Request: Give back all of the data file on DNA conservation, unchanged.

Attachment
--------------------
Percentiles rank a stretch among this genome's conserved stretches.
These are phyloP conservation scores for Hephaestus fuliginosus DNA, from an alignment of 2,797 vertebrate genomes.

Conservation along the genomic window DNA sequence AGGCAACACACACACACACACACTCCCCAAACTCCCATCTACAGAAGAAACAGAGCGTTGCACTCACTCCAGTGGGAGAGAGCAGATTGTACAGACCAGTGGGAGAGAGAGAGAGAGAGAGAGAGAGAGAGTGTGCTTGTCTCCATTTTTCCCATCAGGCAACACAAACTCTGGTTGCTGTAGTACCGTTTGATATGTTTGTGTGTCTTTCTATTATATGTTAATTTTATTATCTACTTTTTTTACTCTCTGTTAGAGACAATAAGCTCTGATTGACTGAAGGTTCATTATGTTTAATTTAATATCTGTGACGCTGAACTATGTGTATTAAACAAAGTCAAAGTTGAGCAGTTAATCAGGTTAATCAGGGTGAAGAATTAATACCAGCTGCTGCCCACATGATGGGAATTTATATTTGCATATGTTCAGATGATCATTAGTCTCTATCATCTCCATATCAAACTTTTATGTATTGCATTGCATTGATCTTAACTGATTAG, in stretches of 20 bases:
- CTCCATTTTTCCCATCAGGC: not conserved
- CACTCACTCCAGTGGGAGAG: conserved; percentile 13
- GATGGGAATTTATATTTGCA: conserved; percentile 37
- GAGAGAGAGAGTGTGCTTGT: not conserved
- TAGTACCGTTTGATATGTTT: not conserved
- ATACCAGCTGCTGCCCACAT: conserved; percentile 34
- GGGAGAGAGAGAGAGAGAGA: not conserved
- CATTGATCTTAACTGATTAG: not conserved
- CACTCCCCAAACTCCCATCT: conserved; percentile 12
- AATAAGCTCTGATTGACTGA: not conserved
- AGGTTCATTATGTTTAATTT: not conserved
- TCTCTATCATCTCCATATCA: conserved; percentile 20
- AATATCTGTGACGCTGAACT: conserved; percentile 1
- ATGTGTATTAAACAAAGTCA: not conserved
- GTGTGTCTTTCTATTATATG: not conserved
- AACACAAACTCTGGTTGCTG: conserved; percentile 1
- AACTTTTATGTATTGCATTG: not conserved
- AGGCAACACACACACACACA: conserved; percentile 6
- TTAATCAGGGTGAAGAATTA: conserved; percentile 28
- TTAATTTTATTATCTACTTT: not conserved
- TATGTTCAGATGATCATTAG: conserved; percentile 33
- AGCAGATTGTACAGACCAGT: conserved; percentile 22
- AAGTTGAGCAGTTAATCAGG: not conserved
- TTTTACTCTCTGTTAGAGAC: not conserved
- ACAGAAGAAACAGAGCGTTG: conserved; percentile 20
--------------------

Percentiles rank a stretch among this genome's conserved stretches.
These are phyloP conservation scores for Hephaestus fuliginosus DNA, from an alignment of 2,797 vertebrate genomes.

Conservation along the genomic window DNA sequence AGGCAACACACACACACACACACTCCCCAAACTCCCATCTACAGAAGAAACAGAGCGTTGCACTCACTCCAGTGGGAGAGAGCAGATTGTACAGACCAGTGGGAGAGAGAGAGAGAGAGAGAGAGAGAGAGTGTGCTTGTCTCCATTTTTCCCATCAGGCAACACAAACTCTGGTTGCTGTAGTACCGTTTGATATGTTTGTGTGTCTTTCTATTATATGTTAATTTTATTATCTACTTTTTTTACTCTCTGTTAGAGACAATAAGCTCTGATTGACTGAAGGTTCATTATGTTTAATTTAATATCTGTGACGCTGAACTATGTGTATTAAACAAAGTCAAAGTTGAGCAGTTAATCAGGTTAATCAGGGTGAAGAATTAATACCAGCTGCTGCCCACATGATGGGAATTTATATTTGCATATGTTCAGATGATCATTAGTCTCTATCATCTCCATATCAAACTTTTATGTATTGCATTGCATTGATCTTAACTGATTAG, in stretches of 20 bases:
- CTCCATTTTTCCCATCAGGC: not conserved
- CACTCACTCCAGTGGGAGAG: conserved; percentile 13
- GATGGGAATTTATATTTGCA: conserved; percentile 37
- GAGAGAGAGAGTGTGCTTGT: not conserved
- TAGTACCGTTTGATATGTTT: not conserved
- ATACCAGCTGCTGCCCACAT: conserved; percentile 34
- GGGAGAGAGAGAGAGAGAGA: not conserved
- CATTGATCTTAACTGATTAG: not conserved
- CACTCCCCAAACTCCCATCT: conserved; percentile 12
- AATAAGCTCTGATTGACTGA: not conserved
- AGGTTCATTATGTTTAATTT: not conserved
- TCTCTATCATCTCCATATCA: conserved; percentile 20
- AATATCTGTGACGCTGAACT: conserved; percentile 1
- ATGTGTATTAAACAAAGTCA: not conserved
- GTGTGTCTTTCTATTATATG: not conserved
- AACACAAACTCTGGTTGCTG: conserved; percentile 1
- AACTTTTATGTATTGCATTG: not conserved
- AGGCAACACACACACACACA: conserved; percentile 6
- TTAATCAGGGTGAAGAATTA: conserved; percentile 28
- TTAATTTTATTATCTACTTT: not conserved
- TATGTTCAGATGATCATTAG: conserved; percentile 33
- AGCAGATTGTACAGACCAGT: conserved; percentile 22
- AAGTTGAGCAGTTAATCAGG: not conserved
- TTTTACTCTCTGTTAGAGAC: not conserved
- ACAGAAGAAACAGAGCGTTG: conserved; percentile 20